keywords = "Anolis, Gene duplication, Gene family evolution, Genome evolution, Hemoglobin, Zebra finch",
author = "Hoffmann, {Federico G.} and Storz, {Jay F.} and Gorr, {Thomas A.} and Opazo, {Juan C.}",
year = "2010",
month = "5",
doi = "10.1093/molbev/msp325",
language = "English (US)",
volume = "27",
pages = "1126--1138",
journal = "Molecular Biology and Evolution",
issn = "0737-4038",
publisher = "Oxford University Press",
number = "5",

}

TY - JOUR

T1 - Lineage-specific patterns of functional diversification in the α-and β-globin gene families of tetrapod vertebrates

AU - Hoffmann, Federico G.

AU - Storz, Jay F.

AU - Gorr, Thomas A.

AU - Opazo, Juan C.

PY - 2010/5

Y1 - 2010/5

N2 - The α-and β-globin gene families of jawed vertebrates have diversified with respect to both gene function and the developmental timing of gene expression. Phylogenetic reconstructions of globin gene family evolution have provided suggestive evidence that the developmental regulation of hemoglobin synthesis has evolved independently in multiple vertebrate lineages. For example, the embryonic β-like globin genes of birds and placental mammals are not 1:1 orthologs. Despite the similarity in developmental expression profiles, the genes are independently derived from lineage-specific duplications of a β-globin pro-ortholog. This suggests the possibility that other vertebrate taxa may also possess distinct repertoires of globin genes that were produced by repeated rounds of lineage-specific gene duplication and divergence. Until recently, investigations into this possibility have been hindered by the dearth of genomic sequence data from nonmammalian vertebrates. Here, we report new insights into globin gene family evolution that were provided by a phylogenetic analysis of vertebrate globins combined with a comparative genomic analysis of three key sauropsid taxa: a squamate reptile (anole lizard, Anolis carolinensis), a passeriform bird (zebra finch, Taeniopygia guttata), and a galliform bird (chicken, Gallus gallus). The main objectives of this study were 1) to characterize evolutionary changes in the size and membership composition of the α-and β-globin gene families of tetrapod vertebrates and 2) to test whether functional diversification of the globin gene clusters occurred independently in different tetrapod lineages. Results of our comparative genomic analysis revealed several intriguing patterns of gene turnover in the globin gene clusters of different taxa. Lineage-specific differences in gene content were especially pronounced in the β-globin gene family, as phylogenetic reconstructions revealed that amphibians, lepidosaurs (as represented by anole lizard), archosaurs (as represented by zebra finch and chicken), and mammals each possess a distinct independently derived repertoire of β-like globin genes. In contrast to the ancient functional diversification of the α-globin gene cluster in the stem lineage of tetrapods, the physiological division of labor between early-and late-expressed genes in the β-globin gene cluster appears to have evolved independently in several tetrapod lineages.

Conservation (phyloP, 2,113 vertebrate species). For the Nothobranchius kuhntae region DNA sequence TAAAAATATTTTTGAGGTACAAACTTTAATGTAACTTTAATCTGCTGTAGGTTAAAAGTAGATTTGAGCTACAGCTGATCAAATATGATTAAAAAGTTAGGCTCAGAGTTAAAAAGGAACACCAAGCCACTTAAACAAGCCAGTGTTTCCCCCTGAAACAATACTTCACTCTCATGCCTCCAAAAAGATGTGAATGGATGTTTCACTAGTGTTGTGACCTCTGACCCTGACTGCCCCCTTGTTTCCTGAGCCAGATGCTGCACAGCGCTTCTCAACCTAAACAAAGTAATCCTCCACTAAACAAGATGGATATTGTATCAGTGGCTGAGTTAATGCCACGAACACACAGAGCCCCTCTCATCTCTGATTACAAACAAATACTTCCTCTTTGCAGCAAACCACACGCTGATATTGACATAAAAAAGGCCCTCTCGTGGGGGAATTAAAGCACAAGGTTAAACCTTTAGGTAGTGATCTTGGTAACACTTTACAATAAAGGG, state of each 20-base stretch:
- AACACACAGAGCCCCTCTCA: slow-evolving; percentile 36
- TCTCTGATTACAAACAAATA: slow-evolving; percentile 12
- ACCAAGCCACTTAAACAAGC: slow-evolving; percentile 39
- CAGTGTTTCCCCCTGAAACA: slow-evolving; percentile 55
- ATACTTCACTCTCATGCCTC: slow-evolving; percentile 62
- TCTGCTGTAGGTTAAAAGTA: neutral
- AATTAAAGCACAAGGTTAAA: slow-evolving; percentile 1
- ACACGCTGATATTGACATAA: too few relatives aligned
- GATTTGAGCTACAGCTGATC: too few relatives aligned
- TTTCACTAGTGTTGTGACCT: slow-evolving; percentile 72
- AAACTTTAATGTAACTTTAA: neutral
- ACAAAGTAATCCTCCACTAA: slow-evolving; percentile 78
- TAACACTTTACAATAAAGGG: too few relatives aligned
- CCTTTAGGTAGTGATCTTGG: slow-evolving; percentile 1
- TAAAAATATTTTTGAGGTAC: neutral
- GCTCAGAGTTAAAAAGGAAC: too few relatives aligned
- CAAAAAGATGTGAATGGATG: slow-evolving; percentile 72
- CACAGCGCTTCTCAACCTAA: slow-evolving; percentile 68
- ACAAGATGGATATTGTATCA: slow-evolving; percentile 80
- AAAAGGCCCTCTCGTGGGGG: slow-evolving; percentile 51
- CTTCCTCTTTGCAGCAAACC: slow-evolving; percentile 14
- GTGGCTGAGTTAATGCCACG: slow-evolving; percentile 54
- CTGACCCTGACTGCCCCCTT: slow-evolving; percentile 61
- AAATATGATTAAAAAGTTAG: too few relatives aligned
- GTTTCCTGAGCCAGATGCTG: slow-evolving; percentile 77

AB - The α-and β-globin gene families of jawed vertebrates have diversified with respect to both gene function and the developmental timing of gene expression. Phylogenetic reconstructions of globin gene family evolution have provided suggestive evidence that the developmental regulation of hemoglobin synthesis has evolved independently in multiple vertebrate lineages. For example, the embryonic β-like globin genes of birds and placental mammals are not 1:1 orthologs. Despite the similarity in developmental expression profiles, the genes are independently derived from lineage-specific duplications of a β-globin pro-ortholog. This suggests the possibility that other vertebrate taxa may also possess distinct repertoires of globin genes that were produced by repeated rounds of lineage-specific gene duplication and divergence. Until recently, investigations into this possibility have been hindered by the dearth of genomic sequence data from nonmammalian vertebrates. Here, we report new insights into globin gene family evolution that were provided by a phylogenetic analysis of vertebrate globins combined with a comparative genomic analysis of three key sauropsid taxa: a squamate reptile (anole lizard, Anolis carolinensis), a passeriform bird (zebra finch, Taeniopygia guttata), and a galliform bird (chicken, Gallus gallus). The main objectives of this study were 1) to characterize evolutionary changes in the size and membership composition of the α-and β-globin gene families of tetrapod vertebrates and 2) to test whether functional diversification of the globin gene clusters occurred independently in different tetrapod lineages. Results of our comparative genomic analysis revealed several intriguing patterns of gene turnover in the globin gene clusters of different taxa. Lineage-specific differences in gene content were especially pronounced in the β-globin gene family, as phylogenetic reconstructions revealed that amphibians, lepidosaurs (as represented by anole lizard), archosaurs (as represented by zebra finch and chicken), and mammals each possess a distinct independently derived repertoire of β-like globin genes. In contrast to the ancient functional diversification of the α-globin gene cluster in the stem lineage of tetrapods, the physiological division of labor between early-and late-expressed genes in the β-globin gene cluster appears to have evolved independently in several tetrapod lineages.

KW - Anolis

KW - Gene duplication

KW - Gene family evolution

KW - Genome evolution

KW - Hemoglobin

KW - Zebra finch

UR - http://www.scopus.com/inward/record.url?scp=77951546469&partnerID=8YFLogxK

UR - http://www.scopus.com/inward/citedby.url?scp=77951546469&partnerID=8YFLogxK

U2 - 10.1093/molbev/msp325

DO - 10.1093/molbev/msp325

M3 - Article

C2 - 20047955

AN - SCOPUS:77951546469

VL - 27

SP - 1126

EP - 1138

JO - Molecular Biology and Evolution

JF - Molecular Biology and Evolution

SN - 0737-4038

IS - 5

ER -